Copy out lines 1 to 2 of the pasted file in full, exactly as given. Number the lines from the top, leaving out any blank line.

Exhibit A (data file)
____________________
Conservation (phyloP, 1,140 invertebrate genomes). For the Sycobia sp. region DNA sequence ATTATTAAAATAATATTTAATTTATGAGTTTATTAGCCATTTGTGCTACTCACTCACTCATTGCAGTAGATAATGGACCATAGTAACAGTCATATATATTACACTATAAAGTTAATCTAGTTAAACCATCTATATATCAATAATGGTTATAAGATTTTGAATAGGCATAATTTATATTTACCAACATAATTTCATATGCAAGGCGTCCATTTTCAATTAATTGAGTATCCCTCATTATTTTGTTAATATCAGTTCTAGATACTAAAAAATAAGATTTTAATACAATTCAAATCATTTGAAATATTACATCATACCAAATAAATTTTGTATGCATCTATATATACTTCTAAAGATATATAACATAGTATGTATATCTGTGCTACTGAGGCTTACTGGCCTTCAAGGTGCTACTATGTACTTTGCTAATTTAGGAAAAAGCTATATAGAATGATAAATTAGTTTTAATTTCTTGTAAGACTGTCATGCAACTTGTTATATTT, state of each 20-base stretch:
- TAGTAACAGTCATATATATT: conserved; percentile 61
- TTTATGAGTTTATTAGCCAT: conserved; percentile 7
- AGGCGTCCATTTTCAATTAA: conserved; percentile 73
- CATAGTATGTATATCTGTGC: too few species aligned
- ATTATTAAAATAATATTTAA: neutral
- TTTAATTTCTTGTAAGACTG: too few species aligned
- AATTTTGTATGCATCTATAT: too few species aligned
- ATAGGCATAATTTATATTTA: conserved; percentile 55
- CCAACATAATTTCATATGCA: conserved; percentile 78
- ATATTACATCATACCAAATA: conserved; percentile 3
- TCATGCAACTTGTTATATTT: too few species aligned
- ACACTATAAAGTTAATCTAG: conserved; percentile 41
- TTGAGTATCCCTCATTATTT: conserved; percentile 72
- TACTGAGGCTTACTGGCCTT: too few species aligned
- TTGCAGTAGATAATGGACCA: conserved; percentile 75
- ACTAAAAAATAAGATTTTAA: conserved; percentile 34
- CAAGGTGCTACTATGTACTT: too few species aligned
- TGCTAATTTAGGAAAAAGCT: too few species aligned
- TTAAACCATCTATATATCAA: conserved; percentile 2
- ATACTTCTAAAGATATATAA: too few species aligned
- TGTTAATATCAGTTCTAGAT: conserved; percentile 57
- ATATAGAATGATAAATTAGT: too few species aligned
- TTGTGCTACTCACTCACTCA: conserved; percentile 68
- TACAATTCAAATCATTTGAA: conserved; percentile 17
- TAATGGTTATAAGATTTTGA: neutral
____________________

Conservation (phyloP, 1,140 invertebrate genomes). For the Sycobia sp. region DNA sequence ATTATTAAAATAATATTTAATTTATGAGTTTATTAGCCATTTGTGCTACTCACTCACTCATTGCAGTAGATAATGGACCATAGTAACAGTCATATATATTACACTATAAAGTTAATCTAGTTAAACCATCTATATATCAATAATGGTTATAAGATTTTGAATAGGCATAATTTATATTTACCAACATAATTTCATATGCAAGGCGTCCATTTTCAATTAATTGAGTATCCCTCATTATTTTGTTAATATCAGTTCTAGATACTAAAAAATAAGATTTTAATACAATTCAAATCATTTGAAATATTACATCATACCAAATAAATTTTGTATGCATCTATATATACTTCTAAAGATATATAACATAGTATGTATATCTGTGCTACTGAGGCTTACTGGCCTTCAAGGTGCTACTATGTACTTTGCTAATTTAGGAAAAAGCTATATAGAATGATAAATTAGTTTTAATTTCTTGTAAGACTGTCATGCAACTTGTTATATTT, state of each 20-base stretch:
- TAGTAACAGTCATATATATT: conserved; percentile 61